RAGBRAI route in Fairfield announced
The RAGBRAI route within the city of Fairfield was announced at the RAGBRAI Town Rally & Bike Clinic Saturday at the Fairfield Arts and Convention Center.
All riders will enter Fairfield on July 26 from the west on Grimes Avenue. Once they are in town, they will break off and go different directions depending on where they will stay that night. The riders will be welcomed to town at a welcome center on the soccer fields on Grimes Avenue.
One group will turn south on Sixth Street, where they will ride for two blocks before turning east onto Briggs.
They will take Briggs to D Street, where they will go south one block before turning onto Broadway Avenue, which they will take into Chautauqua Park.
By the time those riders have arrived at Chautauqua Park, most of the other riders will have taken a different route to another campsite or to a residence where they are staying.
One group of riders is staying at the Jefferson County Fairgrounds. One is staying at the Roosevelt Rec Center. Some riders will camp at Pence Elementary or at the neighboring middle school or O.B. Nelson Park. Some will go to the Washington Elementary School and a few others will make their way to Lamson Woods.
“We’re peeling them off like onions,” said Fairfield Police Chief Julie Harvey, who helped determine the route with RAGBRAI staff.
Harvey said that particular route was chosen as a means of allowing for a large number of support vehicles.
“Burlington and South Main will be reserved for support, emergency and bus route vehicles,” she said. “If people need to go anywhere in town, if they can make it to Main or Burlington, they can do what they need to do.”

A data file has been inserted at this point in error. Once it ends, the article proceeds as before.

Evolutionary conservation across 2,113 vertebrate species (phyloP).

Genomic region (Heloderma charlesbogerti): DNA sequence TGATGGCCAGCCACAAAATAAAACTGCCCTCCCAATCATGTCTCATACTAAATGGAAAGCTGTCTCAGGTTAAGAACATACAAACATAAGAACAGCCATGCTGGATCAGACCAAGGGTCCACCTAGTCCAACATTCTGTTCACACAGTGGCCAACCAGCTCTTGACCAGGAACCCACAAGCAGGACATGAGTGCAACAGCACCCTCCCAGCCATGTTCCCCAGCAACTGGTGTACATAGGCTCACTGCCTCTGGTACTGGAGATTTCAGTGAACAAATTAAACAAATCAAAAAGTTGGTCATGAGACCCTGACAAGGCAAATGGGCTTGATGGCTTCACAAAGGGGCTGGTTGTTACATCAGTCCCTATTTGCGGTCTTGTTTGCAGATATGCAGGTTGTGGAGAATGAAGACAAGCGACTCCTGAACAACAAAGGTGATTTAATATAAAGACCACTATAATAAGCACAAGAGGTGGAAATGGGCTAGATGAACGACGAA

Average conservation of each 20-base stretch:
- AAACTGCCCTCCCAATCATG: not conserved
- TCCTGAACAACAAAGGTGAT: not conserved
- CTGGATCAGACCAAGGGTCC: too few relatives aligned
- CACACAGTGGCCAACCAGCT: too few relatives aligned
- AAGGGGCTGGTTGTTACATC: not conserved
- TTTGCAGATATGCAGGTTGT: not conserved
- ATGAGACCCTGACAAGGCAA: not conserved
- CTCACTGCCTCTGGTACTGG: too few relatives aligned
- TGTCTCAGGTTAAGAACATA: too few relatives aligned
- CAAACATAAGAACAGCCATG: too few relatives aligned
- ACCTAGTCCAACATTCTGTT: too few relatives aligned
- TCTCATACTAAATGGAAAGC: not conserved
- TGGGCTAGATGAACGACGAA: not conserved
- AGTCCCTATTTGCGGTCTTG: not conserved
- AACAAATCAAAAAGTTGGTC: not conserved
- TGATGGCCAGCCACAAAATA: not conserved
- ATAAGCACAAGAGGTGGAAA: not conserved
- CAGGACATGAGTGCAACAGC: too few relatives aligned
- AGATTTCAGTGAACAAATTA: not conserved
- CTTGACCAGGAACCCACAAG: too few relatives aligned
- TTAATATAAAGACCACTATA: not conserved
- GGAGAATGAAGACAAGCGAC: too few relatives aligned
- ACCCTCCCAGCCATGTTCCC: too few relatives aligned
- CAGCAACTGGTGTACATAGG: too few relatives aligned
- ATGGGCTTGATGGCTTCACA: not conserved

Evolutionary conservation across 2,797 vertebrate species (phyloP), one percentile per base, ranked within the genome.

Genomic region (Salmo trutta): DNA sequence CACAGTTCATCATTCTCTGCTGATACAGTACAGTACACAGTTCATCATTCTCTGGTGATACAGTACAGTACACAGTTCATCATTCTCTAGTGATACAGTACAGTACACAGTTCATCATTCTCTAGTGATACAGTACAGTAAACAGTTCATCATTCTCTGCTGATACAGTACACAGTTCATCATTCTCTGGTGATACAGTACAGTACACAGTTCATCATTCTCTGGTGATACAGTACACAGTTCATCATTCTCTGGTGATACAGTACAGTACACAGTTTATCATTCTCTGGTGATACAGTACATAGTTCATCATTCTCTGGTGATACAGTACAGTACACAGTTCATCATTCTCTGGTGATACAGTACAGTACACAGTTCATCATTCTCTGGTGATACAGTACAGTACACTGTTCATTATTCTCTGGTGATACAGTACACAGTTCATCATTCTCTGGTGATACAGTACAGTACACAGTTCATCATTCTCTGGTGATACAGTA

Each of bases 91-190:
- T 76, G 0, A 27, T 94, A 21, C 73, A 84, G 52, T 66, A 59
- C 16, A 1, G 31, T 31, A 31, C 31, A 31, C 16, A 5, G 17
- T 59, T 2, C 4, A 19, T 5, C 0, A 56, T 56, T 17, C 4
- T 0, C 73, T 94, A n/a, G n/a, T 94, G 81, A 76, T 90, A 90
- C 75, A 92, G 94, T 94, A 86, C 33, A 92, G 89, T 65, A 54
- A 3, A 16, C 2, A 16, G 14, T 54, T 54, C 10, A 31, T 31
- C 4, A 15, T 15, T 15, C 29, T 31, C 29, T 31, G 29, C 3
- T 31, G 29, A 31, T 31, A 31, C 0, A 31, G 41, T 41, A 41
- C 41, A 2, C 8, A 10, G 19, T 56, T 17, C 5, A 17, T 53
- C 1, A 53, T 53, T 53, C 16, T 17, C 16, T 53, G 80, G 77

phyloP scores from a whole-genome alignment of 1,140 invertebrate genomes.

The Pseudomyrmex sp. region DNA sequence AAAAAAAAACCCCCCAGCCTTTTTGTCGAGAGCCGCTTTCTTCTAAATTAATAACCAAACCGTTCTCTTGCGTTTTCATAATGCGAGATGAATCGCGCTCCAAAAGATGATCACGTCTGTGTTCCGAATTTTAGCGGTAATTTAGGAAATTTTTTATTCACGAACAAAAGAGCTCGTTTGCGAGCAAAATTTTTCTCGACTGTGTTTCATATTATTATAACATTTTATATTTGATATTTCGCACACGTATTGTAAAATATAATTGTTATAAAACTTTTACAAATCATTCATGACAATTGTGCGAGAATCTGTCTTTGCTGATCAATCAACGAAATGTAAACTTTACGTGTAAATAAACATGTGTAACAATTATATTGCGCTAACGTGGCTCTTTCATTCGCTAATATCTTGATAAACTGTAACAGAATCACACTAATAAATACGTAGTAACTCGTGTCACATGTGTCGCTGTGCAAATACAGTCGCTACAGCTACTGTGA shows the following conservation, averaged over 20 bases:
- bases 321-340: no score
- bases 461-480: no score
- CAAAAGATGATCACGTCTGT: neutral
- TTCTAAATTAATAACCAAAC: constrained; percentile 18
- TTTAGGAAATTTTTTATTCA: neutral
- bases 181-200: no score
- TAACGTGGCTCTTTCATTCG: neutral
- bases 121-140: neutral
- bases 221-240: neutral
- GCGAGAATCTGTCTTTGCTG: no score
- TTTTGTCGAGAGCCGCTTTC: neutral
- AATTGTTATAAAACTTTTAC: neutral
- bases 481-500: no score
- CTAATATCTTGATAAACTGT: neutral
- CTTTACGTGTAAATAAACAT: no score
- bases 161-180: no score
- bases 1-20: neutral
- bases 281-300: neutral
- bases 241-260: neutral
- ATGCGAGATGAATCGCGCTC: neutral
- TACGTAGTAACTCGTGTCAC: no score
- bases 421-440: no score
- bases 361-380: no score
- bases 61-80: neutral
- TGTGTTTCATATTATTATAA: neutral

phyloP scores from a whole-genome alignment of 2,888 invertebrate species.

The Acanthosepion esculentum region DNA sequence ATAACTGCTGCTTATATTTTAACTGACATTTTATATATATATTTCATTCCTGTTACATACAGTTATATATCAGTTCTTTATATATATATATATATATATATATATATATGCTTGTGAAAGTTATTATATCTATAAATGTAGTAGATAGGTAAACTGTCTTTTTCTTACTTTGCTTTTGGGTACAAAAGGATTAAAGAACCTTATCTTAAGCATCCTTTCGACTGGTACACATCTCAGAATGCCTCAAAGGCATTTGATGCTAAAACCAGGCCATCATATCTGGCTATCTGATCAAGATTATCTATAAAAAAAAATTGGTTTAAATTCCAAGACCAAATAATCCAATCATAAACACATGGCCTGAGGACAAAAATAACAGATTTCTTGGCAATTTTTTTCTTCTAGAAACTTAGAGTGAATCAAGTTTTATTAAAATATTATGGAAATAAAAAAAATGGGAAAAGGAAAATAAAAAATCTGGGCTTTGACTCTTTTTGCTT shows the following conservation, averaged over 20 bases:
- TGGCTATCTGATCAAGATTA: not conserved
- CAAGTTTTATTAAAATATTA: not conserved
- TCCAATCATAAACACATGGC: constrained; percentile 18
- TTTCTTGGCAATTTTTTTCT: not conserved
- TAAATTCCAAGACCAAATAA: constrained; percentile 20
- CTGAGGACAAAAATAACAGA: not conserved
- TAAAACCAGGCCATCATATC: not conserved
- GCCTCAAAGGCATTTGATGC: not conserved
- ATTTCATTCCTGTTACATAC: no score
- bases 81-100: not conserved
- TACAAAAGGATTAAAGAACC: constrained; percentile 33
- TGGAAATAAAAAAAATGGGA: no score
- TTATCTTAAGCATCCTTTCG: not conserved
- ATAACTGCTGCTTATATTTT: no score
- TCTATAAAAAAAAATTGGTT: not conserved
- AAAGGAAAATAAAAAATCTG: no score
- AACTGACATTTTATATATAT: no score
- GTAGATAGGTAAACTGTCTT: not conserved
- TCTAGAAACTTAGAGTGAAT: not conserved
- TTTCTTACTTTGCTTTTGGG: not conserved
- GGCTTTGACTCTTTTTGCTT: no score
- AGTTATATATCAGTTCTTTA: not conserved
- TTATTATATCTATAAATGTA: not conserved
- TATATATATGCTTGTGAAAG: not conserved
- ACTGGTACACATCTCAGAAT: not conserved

The riders have specific routes they will take to each campground. Those streets will be closed Friday until about 6 p.m., when the last riders are expected to arrive. Harvey expects some riders could arrive from Oskaloosa as early as 8:30 a.m.
The riders will exit Fairfield by traveling south on Highway 1. Once again, they have an assigned route to take, and the streets on that assigned route will be closed from 5 a.m. that morning until about noon.
A map including the route the riders will take to the campgrounds and the route they will take out of town, along with the amenities in town they will need, is on Page 7.
Harvey said people with RVs will go to the Fairgrounds. The rest of the campgrounds will host tent camping.
Fairfield has an impressive array of parks but they are still not large enough to hold 20,000 people, which is how many people organizers are expecting to arrive.
“The parks cannot hold 20,000 people,” Harvey said. “That’s why we have a housing program.”
Harvey said she knows officers and deputies who will host 30 to 50 riders in their yard.
“If they can get to a private residence, they won’t go to a campground,” Harvey said of the riders. “Most riders would like to get to know the people in town.”
Harvey said the streets in town will be so packed with bikers, support vehicles and pedestrians that she is asking local residents to avoid driving in town if possible that day, Friday, July 26. She recommends residents run any errand such as grocery shopping the day before.
“It will be like Disney World on spring break,” she said. “That would be a perfect day to sit in your front yard and talk to bicycle riders all day.”
School buses will be used to shuttle people throughout town. Harvey said motorists should be mindful of temporary stop signs that will be placed at various intersections where they would not normally be.
Terry Baker, a member of Fairfield RAGBRAI’s executive committee, said the event is a tremendous opportunity to show off the community.
“It’s coming through town, so you might as well join in and get on board,” she said.